REVIEW: McMeekin Finds Out (Route 66 Theatre Company)

 

Did I mention we’re in Pittsburgh?

 

 Kate Buddeke, Blair Robertson, and Randy Steinmeyer

   
Route 66 Theatre presents
   
McMeekin Finds Out
   
Written by Scott T. Barsotti
Directed by Damon Kiely
at Richard Christiansen Theater, 2433 N. Lincoln (map)
through November 14  |  tickets: $25-$37   |  more info

Reviewed by Keith Ecker 

I hate seeing a bad play. You walk into the theater full of hope and high on expectations. The play may start out okay: an intriguing opening, some snappy dialogue and characters that are brimming with potential. But by the intermission, you realize the mess you’ve gotten yourself into, so you reach for your car keys. But then you remember you’re a theatre critic, so you have to stay and see if this agonizingly, dead-on-arrival play miraculously gets any better. And, more often than not, it doesn’t. Now you’re out two hours of your time, plus you must set out on the task of panning someone else’s beloved creation, which, let me tell you, makes you feel like a total and utter schmuck.

Route 66 Theatre Company’s world premier of McMeekin Finds Out makes me feel like a schmuck. This play is so seriously flawed that I am amazed the collective of talented artists behind the production didn’t demand this thing incubate a bit longer before letting it go to term. Don’t get me wrong; there is certainly potential. But as it stands, this mess of a slapstick comedy is like seeing a mediocre improv show, where everything rests on a thrown-together goofy premise and where louder means funnier.

Randy Steinmeyer and Kate Buddeke 2 The play, written by Scott T. Barsotti, centers around a family in Pittsburgh. And Barsotti doesn’t let you forget for a minute where this play takes place. Mentions of the Steelers occur in every other sentence, and everyone possesses the standard Pittsburgh dialect, sprinkling their dialogue with words like “yinz.”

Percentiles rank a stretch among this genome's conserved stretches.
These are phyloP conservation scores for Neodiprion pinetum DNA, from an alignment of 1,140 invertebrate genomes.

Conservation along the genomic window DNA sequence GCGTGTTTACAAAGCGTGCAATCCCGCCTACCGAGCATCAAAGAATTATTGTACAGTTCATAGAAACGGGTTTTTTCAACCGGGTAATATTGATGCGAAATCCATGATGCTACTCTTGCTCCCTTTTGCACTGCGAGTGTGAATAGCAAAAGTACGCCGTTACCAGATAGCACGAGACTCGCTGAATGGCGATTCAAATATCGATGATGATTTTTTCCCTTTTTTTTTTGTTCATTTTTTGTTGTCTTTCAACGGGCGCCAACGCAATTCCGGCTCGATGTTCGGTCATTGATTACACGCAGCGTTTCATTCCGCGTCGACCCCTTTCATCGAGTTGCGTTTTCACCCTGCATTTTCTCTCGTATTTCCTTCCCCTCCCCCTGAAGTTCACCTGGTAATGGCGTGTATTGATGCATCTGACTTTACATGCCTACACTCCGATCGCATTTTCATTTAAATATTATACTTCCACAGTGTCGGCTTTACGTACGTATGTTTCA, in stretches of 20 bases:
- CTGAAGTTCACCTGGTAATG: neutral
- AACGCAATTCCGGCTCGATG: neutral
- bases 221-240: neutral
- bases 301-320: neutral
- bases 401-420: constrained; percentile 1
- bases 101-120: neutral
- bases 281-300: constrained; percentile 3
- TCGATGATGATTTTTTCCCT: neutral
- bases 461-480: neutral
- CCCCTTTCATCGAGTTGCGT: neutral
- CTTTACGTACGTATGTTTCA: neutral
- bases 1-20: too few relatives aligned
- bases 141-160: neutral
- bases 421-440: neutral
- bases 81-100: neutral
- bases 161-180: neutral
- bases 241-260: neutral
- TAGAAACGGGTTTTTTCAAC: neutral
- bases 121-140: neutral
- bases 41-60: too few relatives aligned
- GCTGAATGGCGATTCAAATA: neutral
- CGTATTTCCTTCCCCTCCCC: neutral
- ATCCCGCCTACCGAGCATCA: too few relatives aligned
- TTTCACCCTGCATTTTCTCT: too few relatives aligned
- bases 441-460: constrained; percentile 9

At the play’s opening, we witness the daughter Carla (Blair Robertson) getting on a guy at a house party. She’s drunk, and we can’t quite see the young man the way the couch is positioned. What we do know is that he’s immobilized somehow, possibly drunk or possibly tied up. In any case, she proceeds to have sex with him, which surprisingly serves as the basis of the play’s entire plot. That’s because, upon arriving home the next morning, Carla confesses to her parents, Guy (Randy Steinmeyer) and Pam (Kate Buddeke), that she may have raped the young man, since technically he didn’t consent.

That’s about it. There’s really not much more to this play. Oh sure, Guy and Pam are both laid up due to a car accident that was Guy’s fault. Guy now wears casts on both arms, which may have destroyed his career in construction. And Pam’s leg cast has made it impossible for her to continue being a chef for the time being. But Guy’s underlying guilt over the accident and Pam’s resentment are barely touched upon. Instead, the question of whether Carla raped a boy and what is the family to do dominates every single moment.

And perhaps this wouldn’t be so bad if we, the audience, hadn’t already seen exactly what happened within the first minutes of the play. We know that she took advantage of this boy. We know most of the circumstances. And so when characters continually say things like, “Well, we don’t really know what happened,” you want to yell, “We do!” and hope everyone just moves on to something more interesting.

Another issue I had with this play is that it’s just not funny. The humor, solely because of the subject matter, occasionally verges on edgy. But overall, most of the jokes are on par with sappy sitcom schlock.

For what it’s worth, much of the acting is solid. Steinmeyer is entertaining. His portrayal of Guy is as if you mashed Edith and Archie Bunker into one person. Likewise, Buddeke provides some much-needed understatement and realism to this otherwise over-the-top, harebrained play.

McMeekin Finds Out doesn’t know what it’s trying to say. It goes nowhere while being simultaneously all over the place. Worst of all, there’s no driving force that compels the audience to keep watching. Give this play a thorough rewrite or transform it into a brief one act and you may have something. Otherwise, the only thing you’ll find out is that you just sat through a bad play.

       
   
Rating: ★½
   
   

 Randy Steinmeyer and Kate Buddeke

 

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REVIEW: High School Musical (Drury Lane Oakbrook)

Tweens need escapism as much as adults do

 HSM_4Ccurtain_onStage

 
Drury Lane Oakbrook presents
 
High School Musical
 
Directed/Choreographed by Rachel Rockwell 
100 Drury Lane, Oakbrook Terrace
(map)
through May 22nd | tickets: $10 | more info

Reviewed by Aggie Hewitt